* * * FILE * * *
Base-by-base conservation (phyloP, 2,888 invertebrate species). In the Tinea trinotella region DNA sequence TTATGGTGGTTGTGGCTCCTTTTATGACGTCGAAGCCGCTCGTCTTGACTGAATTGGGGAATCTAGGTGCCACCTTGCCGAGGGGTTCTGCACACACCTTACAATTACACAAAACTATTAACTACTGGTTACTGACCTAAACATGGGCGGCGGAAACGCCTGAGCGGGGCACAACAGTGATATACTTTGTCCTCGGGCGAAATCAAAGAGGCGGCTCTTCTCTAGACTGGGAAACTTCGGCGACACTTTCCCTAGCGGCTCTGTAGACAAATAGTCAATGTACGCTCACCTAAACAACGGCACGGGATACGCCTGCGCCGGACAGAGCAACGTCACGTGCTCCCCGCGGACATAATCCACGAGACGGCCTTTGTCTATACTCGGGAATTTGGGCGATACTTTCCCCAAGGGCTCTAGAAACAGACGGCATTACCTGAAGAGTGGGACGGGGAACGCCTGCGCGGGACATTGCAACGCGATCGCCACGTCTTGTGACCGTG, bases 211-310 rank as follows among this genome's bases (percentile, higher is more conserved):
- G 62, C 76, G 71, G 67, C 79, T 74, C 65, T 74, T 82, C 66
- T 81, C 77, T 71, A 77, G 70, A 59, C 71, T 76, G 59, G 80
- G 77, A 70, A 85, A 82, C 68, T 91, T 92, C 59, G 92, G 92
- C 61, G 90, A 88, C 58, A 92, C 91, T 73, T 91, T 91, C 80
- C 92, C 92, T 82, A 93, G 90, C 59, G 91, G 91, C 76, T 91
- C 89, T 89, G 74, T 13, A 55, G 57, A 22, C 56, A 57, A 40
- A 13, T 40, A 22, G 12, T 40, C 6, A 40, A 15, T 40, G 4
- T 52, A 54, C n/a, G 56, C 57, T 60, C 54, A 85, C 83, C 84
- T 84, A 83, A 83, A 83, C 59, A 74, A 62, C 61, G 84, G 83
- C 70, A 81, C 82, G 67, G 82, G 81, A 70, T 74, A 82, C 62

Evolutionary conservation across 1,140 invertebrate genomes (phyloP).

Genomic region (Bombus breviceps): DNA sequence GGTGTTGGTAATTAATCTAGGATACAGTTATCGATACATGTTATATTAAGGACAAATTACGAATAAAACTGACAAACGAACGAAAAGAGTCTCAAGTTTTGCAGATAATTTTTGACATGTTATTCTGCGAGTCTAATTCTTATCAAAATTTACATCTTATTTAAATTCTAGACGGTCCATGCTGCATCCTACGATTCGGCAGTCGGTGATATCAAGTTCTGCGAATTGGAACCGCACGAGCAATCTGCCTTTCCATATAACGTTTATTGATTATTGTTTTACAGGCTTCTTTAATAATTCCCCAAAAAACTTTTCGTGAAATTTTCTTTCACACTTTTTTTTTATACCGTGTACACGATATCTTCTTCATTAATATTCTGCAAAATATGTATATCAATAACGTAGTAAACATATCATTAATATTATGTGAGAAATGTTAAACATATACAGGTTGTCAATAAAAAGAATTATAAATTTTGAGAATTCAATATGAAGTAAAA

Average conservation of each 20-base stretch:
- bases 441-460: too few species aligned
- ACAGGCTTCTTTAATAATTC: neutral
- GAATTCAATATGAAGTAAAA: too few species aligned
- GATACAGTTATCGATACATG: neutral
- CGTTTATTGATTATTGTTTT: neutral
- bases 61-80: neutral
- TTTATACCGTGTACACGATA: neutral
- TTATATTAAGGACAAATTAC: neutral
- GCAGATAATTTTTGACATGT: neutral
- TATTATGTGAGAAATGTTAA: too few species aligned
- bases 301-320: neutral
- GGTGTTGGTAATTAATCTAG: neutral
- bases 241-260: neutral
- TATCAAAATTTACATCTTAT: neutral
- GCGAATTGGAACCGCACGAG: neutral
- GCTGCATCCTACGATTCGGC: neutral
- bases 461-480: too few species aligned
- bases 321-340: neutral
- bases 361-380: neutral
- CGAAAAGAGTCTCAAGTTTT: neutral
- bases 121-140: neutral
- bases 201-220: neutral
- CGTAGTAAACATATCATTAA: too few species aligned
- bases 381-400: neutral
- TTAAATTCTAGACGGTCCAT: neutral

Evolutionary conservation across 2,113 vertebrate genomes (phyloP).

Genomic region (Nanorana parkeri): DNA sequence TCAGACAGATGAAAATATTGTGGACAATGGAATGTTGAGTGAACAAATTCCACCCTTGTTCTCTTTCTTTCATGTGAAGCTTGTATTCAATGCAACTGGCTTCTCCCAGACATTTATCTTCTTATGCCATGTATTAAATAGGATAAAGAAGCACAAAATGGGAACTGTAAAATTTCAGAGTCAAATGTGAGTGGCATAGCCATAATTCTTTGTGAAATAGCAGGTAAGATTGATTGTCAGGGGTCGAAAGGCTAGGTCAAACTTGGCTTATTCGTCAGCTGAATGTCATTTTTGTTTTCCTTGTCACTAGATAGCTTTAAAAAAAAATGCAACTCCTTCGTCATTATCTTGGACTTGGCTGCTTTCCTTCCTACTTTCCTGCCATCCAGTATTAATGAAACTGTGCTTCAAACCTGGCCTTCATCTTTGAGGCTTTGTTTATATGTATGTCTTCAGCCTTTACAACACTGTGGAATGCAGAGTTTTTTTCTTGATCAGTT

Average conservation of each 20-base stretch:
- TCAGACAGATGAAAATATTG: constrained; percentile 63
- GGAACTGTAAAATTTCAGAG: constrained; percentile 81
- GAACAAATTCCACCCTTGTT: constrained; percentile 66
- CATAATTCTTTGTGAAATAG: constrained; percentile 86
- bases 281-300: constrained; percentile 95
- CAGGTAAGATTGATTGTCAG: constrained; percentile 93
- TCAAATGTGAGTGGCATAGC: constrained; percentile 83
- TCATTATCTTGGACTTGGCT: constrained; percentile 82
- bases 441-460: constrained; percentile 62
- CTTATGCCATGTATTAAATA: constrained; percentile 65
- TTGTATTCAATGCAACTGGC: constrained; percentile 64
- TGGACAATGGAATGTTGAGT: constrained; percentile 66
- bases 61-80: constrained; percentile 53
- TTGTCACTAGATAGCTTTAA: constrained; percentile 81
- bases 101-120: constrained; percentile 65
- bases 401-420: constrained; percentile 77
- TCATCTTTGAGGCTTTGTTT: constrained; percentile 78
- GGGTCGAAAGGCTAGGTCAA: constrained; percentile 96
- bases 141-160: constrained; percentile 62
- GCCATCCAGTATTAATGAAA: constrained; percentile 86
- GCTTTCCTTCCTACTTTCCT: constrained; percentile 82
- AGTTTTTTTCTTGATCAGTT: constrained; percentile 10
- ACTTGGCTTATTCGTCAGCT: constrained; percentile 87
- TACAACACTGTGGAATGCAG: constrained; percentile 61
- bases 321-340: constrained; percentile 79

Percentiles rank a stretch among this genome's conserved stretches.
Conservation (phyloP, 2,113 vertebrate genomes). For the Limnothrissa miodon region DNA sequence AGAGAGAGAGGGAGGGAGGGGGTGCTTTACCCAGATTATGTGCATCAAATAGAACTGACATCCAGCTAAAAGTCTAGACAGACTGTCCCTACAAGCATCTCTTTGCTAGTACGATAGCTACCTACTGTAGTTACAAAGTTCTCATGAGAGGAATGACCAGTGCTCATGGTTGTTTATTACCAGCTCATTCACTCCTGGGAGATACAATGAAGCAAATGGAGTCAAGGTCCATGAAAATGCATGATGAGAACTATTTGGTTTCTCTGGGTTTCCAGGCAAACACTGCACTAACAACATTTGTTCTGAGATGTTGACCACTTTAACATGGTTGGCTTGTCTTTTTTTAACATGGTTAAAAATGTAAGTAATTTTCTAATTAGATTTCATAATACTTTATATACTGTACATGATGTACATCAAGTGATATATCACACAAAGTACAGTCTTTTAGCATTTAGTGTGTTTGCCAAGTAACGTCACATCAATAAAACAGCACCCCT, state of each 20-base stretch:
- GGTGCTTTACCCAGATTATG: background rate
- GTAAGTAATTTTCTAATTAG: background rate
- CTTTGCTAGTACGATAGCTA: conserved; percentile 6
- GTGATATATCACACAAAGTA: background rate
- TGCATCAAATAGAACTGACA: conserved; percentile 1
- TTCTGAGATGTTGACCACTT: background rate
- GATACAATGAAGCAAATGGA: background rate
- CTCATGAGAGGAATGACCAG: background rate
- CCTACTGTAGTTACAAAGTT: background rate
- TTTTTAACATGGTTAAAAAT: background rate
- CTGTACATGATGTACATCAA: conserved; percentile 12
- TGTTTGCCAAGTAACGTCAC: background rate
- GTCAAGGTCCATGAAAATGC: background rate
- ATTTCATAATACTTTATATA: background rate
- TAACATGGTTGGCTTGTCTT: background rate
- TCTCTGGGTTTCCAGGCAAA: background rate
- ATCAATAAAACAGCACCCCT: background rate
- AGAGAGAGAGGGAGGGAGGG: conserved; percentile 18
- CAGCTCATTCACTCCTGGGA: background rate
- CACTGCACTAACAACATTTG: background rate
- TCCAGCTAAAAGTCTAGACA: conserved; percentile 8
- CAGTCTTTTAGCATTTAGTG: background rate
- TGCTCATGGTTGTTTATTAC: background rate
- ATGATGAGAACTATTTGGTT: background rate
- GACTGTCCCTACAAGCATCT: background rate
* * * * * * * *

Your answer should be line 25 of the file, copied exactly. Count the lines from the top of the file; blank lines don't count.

- bases 301-320: neutral